Excitable systems are of great theoretical and practical interest in mathematics, physics, chemistry, and biology. Here, we numerically study models of excitable media, namely, networks whose nodes may occasionally be dormant and the connection weights are allowed to vary with the system activity on a short-time scale, which is a convenient and realistic representation. The resulting global activity is quite sensitive to stimuli and eventually becomes unstable also in the absence of any stimuli. Outstanding consequences of such unstable dynamics are the spontaneous occurrence of various nonequilibrium phases-including associative-memory phases and one in which the global activity wanders irregularly, e.g., chaotically among all or part of the dynamic attractors-and 1/f noise as the system is driven into the phase region corresponding to the most irregular behavior. A net result is resilience which results in an efficient search in the model attractor space that can explain the origin of some observed behavior in neural, genetic, and ill-condensed matter systems. By extensive computer simulation we also address a previously conjectured relation between observed power-law distributions and the possible occurrence of a "critical state" during functionality of, e.g., cortical networks, and describe the precise nature of such criticality in the model which may serve to guide future experiments.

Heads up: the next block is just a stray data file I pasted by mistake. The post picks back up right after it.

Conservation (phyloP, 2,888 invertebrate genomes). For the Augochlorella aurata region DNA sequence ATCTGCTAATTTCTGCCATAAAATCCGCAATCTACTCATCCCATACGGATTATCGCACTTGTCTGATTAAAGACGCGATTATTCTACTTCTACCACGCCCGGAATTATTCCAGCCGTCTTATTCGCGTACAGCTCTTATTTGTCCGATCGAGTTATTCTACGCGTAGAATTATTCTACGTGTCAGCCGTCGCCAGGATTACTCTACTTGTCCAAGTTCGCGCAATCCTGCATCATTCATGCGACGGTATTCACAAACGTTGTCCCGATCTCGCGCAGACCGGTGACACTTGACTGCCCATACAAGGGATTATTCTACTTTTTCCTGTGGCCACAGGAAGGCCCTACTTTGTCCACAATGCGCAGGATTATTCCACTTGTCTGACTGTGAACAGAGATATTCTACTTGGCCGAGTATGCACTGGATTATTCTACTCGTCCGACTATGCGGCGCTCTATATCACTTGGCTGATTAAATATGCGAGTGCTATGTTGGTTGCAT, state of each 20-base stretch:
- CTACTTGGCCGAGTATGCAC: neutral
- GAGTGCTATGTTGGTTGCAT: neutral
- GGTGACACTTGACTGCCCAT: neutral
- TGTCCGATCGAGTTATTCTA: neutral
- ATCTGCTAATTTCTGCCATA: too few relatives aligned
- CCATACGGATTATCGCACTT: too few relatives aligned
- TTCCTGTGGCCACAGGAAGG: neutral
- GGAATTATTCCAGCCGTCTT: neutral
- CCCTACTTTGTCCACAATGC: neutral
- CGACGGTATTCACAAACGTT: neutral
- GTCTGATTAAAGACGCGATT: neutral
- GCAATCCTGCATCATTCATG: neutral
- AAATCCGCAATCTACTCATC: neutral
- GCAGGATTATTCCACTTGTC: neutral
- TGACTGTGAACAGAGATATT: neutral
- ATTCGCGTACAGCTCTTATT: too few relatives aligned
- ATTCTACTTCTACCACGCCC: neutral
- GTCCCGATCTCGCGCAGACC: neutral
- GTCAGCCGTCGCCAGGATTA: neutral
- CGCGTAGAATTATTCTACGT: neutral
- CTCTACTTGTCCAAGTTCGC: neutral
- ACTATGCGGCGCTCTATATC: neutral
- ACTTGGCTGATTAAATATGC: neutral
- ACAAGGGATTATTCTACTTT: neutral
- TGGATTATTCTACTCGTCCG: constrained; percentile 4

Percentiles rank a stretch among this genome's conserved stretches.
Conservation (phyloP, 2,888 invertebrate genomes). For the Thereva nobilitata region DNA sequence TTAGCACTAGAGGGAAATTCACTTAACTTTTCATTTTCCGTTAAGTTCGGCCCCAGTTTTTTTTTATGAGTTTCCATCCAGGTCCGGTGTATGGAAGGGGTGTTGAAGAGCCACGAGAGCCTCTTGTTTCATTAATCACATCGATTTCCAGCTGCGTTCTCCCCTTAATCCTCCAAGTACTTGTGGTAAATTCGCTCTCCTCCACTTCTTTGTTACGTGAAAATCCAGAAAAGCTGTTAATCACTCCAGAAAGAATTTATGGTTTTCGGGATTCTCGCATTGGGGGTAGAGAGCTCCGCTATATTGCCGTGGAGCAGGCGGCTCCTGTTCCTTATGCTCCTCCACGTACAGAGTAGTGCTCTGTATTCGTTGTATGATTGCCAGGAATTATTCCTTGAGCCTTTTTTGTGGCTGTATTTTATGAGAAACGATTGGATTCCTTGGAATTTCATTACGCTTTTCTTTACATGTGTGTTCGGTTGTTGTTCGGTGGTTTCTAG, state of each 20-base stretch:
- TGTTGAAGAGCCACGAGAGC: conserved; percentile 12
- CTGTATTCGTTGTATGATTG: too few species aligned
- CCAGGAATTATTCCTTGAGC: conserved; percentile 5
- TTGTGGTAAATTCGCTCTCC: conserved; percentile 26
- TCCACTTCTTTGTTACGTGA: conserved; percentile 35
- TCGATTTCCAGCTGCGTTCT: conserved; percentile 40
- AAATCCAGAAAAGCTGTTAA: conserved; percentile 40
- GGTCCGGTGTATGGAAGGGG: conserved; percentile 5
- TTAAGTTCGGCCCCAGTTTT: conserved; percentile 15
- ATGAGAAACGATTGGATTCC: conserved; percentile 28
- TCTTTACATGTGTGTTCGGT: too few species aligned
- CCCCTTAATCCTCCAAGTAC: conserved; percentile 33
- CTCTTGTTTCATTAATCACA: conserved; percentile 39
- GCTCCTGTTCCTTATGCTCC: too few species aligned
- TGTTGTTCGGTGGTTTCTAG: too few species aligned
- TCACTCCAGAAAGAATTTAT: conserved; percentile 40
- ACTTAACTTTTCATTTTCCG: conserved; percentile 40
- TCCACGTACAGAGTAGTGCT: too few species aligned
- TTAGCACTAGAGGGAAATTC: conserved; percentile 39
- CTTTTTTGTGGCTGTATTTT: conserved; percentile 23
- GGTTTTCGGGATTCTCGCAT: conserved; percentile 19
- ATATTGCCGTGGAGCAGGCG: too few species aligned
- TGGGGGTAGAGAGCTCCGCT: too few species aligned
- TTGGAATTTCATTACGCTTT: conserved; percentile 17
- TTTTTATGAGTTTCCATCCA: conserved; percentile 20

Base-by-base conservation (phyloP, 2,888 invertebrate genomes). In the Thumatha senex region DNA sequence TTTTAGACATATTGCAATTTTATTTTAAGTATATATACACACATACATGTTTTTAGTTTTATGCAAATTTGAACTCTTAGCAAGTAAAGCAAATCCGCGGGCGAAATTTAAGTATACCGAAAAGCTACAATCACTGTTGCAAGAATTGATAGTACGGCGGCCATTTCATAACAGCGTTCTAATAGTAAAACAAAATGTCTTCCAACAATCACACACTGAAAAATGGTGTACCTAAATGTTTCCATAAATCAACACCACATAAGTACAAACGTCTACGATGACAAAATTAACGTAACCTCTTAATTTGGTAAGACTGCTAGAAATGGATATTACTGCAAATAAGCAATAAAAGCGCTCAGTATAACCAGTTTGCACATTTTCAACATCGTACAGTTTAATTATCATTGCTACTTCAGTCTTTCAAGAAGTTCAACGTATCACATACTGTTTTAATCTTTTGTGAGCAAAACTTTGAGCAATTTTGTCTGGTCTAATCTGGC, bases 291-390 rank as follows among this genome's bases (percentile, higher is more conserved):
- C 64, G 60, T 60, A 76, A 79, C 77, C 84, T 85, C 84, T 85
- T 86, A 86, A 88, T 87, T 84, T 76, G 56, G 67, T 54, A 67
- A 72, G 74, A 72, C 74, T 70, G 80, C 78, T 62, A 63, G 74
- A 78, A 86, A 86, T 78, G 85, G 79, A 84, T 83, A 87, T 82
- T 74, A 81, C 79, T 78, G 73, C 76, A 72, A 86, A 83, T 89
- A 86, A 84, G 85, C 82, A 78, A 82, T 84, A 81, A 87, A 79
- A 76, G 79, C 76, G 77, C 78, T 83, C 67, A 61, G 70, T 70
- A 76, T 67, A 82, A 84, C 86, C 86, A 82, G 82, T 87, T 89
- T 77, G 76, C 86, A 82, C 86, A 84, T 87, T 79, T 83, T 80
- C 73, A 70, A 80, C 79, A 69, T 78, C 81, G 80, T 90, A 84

|Journal||Physical Review E - Statistical, Nonlinear, and Soft Matter Physics|
|Publication status||Published - Oct 7 2010|
ASJC Scopus subject areas
- Condensed Matter Physics
- Statistical and Nonlinear Physics
- Statistics and Probability